As the implementation of SB 375 approaches and the Pacific Ocean rises ever higher, one of the greatest technical challenges facing planners is that of defining and measuring "sustainability." Judging by this morning's session "Translating Sustainability into Practice: Tools for Measuring Community Sustainability" at the California American Planning Association conference, that task is going to be about as easy as creating cold fusion. 

That's ironic, since cold fusion would solve a heck of a lot of our sustainability problems. 

The session's premise is that, in essence, everyone wants to be sustainable, but, even if people know it when they see it, they are woefully under-equipped to measure it. What, then, to make of such a nebulous, all-encompassing concept such as sustainability?  

Presenters Matthew Burris and Jason Pack described their experience writing a report for the Urban Land Institute's Orange County chapter. They put the problem poetically, citing the Iroquois tradition of considering the next seven generations in any major decision. How, they asked, could you fit seven generations into a zoning code?  They started with 255 definitions of sustainability, as collected on the blog Computing for Sustainability. For ULI, they whittled those down to a few categories of criteria, with 3-4 criteria per category. The categories include things like environment, socioeconomics, resources, and economics. In other words, just about everything that could possibly comprise the public realm.  

After some more whittling down, they presented their criteria to ULI. The response: "deep fear." 

It seems that folks at ULI who previously supported Burris' and Pack's project had a change of heart when confronted with concrete recommendations for how cities address sustainability. Pack described the response as, "One of the most surreal experiences of my professional life." The takeaway, they said, was not a revolutionary new way of measuring sustainability. Instead, it was the realization that entrenched business practices might not embrace sustainability, despite the best of intentions.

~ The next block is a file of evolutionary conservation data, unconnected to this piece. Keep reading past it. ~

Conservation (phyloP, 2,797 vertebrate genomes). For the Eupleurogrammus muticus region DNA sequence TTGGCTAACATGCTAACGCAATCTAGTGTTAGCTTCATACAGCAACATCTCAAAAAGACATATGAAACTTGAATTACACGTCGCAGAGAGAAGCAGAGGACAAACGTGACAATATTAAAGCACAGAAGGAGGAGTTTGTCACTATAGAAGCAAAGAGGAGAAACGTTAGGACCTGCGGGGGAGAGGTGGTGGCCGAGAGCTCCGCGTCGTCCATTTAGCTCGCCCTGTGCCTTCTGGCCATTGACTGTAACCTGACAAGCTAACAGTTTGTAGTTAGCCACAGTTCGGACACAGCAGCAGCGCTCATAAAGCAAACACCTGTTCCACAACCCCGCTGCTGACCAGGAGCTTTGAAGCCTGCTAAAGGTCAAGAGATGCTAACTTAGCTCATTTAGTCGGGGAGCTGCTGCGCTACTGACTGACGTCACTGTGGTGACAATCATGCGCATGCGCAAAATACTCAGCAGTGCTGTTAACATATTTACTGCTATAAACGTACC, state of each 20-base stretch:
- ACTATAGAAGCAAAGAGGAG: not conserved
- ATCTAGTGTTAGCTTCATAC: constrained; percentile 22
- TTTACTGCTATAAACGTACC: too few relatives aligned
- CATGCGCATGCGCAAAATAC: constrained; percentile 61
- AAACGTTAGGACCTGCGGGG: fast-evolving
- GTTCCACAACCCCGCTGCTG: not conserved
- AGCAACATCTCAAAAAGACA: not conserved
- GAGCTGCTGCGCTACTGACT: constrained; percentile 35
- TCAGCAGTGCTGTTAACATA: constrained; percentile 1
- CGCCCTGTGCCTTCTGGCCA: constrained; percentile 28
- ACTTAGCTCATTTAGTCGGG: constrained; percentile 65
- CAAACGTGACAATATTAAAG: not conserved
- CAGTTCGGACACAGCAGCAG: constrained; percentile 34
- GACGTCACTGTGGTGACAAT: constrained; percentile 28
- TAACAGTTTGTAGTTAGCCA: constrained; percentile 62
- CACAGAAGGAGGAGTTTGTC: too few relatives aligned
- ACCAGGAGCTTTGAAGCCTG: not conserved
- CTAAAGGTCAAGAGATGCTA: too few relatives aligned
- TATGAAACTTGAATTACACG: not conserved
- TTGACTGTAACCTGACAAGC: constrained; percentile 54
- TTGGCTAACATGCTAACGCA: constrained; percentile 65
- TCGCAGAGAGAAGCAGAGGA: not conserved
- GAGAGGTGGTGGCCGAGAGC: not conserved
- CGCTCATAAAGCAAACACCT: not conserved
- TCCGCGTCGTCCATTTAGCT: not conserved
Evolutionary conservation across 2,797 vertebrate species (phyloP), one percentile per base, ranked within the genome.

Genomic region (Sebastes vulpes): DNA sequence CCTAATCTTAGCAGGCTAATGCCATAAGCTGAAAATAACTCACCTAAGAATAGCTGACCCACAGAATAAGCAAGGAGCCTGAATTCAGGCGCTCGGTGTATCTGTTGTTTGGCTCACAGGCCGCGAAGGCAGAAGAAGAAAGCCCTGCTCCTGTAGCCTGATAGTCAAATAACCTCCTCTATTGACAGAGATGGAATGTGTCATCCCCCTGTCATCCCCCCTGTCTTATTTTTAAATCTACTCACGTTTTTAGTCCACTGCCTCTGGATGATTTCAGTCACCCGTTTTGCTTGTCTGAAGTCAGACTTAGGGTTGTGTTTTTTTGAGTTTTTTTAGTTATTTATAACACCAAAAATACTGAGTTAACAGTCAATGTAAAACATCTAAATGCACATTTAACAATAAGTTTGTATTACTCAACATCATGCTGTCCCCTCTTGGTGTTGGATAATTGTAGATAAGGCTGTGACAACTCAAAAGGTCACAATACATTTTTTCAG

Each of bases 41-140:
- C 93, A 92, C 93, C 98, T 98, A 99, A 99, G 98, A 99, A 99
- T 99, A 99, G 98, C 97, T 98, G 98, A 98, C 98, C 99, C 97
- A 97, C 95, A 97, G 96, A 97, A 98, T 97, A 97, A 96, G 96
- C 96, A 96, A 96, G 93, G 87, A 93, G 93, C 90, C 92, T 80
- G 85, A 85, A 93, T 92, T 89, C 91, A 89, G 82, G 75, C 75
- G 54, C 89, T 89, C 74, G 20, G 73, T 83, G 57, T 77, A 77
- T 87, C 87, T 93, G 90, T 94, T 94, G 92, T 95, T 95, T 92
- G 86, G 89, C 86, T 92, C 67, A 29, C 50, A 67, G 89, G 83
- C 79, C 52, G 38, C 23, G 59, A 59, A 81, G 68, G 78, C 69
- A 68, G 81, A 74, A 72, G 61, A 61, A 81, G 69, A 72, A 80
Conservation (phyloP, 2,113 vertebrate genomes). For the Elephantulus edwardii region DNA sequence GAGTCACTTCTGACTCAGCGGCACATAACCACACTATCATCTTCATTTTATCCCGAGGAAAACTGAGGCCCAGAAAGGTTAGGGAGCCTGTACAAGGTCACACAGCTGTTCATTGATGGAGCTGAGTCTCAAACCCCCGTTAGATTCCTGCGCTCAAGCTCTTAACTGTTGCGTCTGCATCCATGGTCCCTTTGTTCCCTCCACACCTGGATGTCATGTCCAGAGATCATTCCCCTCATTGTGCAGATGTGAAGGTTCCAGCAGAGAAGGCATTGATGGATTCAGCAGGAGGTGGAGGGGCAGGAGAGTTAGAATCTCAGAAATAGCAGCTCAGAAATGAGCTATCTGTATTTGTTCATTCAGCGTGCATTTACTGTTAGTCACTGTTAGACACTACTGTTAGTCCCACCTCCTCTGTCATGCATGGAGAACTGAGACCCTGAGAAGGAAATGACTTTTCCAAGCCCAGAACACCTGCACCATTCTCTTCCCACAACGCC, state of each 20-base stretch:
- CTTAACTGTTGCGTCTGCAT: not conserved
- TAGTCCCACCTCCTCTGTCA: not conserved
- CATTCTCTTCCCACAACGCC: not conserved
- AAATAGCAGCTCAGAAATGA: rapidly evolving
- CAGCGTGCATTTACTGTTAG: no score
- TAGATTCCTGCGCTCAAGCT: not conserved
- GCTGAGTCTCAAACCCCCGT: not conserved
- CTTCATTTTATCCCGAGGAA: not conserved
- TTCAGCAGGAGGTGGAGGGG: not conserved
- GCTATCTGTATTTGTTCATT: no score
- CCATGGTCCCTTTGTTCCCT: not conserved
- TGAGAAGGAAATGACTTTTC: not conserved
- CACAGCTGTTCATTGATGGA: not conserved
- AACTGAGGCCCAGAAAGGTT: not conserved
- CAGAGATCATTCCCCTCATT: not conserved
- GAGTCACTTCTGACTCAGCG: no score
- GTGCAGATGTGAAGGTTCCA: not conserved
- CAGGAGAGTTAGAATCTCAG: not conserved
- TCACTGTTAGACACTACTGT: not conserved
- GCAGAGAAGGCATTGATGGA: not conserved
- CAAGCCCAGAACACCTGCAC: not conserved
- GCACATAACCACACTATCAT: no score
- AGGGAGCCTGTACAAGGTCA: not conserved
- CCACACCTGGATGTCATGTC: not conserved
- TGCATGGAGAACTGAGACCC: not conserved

Walker Wells of Global Green USA presented an alternative scenario. He suggested that competing definitions and microscopic measures of sustainabilty are beside the point. He proposed that, for a city, sustainability entails a framework, with three componennts: 1) a long-term vision; 2) an evaluation tool; 3) a management tool, such as a dedicated office of sustainability. To heck with the 250-plus definitions, Wells said. What cities need is an official with an office and real power. 

Wells then introduced the Star Community Index, being developed by ICLEI. Scheduled for launch next year after four years of development, STAR is a "LEED for cities," according to Wells. It lists a range of criteria -- not unlike the ones that Burris and Pack developed for ULI-Orange County -- and offers cities a guide for implementing a range of sustainability strategies according to their own needs. Wells said that the premise of the Star index is that cities should not fixate on "lofty goals" because, of course, "there's no way to measure them." 

Cities are supposed to pursue lofty goals, but they can only implement the strategies that they can measure. And those strategies are most measurable when they're discrete. You can see where this is headed. 

It seems to me that the good news -- which none of the presenters mentioned -- is that most of components of this nebulous world of sustainability are complementary. Improving public health, reducing vehicle miles traveled, and increasing walkability rarely rely on separate actions. Fixating over hundreds of definitions and minute measurements misses the point that, in many cases, just making cities nicer -- if you'll pardon the technical term -- accomplishes a slew of goals.

Sustainabilty may, therefore, be more art than science. Or, perhaps, more common sense than cold fusion.